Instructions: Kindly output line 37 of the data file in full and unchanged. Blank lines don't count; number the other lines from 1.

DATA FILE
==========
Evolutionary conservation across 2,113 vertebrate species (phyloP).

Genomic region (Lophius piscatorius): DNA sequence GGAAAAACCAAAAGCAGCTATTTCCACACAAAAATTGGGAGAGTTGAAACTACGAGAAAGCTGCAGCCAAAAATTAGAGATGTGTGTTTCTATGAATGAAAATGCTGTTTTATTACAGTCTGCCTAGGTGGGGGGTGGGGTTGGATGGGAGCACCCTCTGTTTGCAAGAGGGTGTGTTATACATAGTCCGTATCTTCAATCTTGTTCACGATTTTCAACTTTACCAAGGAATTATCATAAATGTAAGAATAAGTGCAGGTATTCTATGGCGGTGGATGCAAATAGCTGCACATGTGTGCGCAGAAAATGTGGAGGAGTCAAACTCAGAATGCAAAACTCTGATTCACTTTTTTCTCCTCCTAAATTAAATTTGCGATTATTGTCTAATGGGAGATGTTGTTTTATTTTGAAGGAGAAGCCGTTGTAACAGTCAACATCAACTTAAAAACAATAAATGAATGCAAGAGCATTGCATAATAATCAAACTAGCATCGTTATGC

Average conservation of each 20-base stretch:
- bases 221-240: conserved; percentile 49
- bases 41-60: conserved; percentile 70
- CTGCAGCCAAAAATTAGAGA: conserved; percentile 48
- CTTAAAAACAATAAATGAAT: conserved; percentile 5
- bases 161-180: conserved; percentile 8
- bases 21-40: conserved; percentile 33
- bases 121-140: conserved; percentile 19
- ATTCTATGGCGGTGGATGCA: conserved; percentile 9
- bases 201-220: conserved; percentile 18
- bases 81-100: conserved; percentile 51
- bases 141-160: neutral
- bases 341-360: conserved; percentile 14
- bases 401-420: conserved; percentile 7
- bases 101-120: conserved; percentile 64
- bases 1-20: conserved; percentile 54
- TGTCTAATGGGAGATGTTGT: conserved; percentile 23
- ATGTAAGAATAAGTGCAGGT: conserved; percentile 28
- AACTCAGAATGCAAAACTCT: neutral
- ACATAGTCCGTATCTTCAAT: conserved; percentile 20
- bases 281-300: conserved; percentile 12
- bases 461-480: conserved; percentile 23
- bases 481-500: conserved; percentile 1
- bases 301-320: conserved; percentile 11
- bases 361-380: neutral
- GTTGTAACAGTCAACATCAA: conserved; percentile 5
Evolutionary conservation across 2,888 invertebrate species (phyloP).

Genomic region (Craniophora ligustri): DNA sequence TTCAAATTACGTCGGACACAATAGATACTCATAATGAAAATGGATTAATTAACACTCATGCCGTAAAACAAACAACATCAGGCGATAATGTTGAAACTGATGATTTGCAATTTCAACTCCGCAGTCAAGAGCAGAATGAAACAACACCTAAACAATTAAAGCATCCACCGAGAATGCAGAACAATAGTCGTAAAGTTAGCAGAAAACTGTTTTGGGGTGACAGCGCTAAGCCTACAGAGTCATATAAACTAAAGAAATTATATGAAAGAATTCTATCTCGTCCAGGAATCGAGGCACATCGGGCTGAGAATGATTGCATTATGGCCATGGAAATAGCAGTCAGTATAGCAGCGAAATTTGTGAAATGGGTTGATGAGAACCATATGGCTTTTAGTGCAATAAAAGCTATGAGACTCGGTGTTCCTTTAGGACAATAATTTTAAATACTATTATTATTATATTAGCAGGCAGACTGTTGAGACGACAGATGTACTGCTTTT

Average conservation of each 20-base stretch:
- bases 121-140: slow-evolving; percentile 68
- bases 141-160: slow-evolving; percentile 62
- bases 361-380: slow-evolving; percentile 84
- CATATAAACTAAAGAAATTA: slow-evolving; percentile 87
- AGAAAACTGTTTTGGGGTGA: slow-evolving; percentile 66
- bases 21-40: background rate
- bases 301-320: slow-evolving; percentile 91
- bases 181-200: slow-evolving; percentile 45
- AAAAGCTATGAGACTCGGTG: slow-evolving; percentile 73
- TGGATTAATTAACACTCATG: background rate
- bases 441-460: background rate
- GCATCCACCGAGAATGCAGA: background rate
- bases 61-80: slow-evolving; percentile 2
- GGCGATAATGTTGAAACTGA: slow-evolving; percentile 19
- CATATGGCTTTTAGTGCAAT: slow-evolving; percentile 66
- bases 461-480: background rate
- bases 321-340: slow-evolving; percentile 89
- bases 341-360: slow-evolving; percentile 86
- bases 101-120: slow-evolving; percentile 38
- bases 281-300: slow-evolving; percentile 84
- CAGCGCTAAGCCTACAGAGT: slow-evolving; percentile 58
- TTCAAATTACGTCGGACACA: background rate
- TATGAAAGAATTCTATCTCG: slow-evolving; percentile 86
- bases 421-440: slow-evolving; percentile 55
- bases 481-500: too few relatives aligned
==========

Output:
- bases 21-40: background rate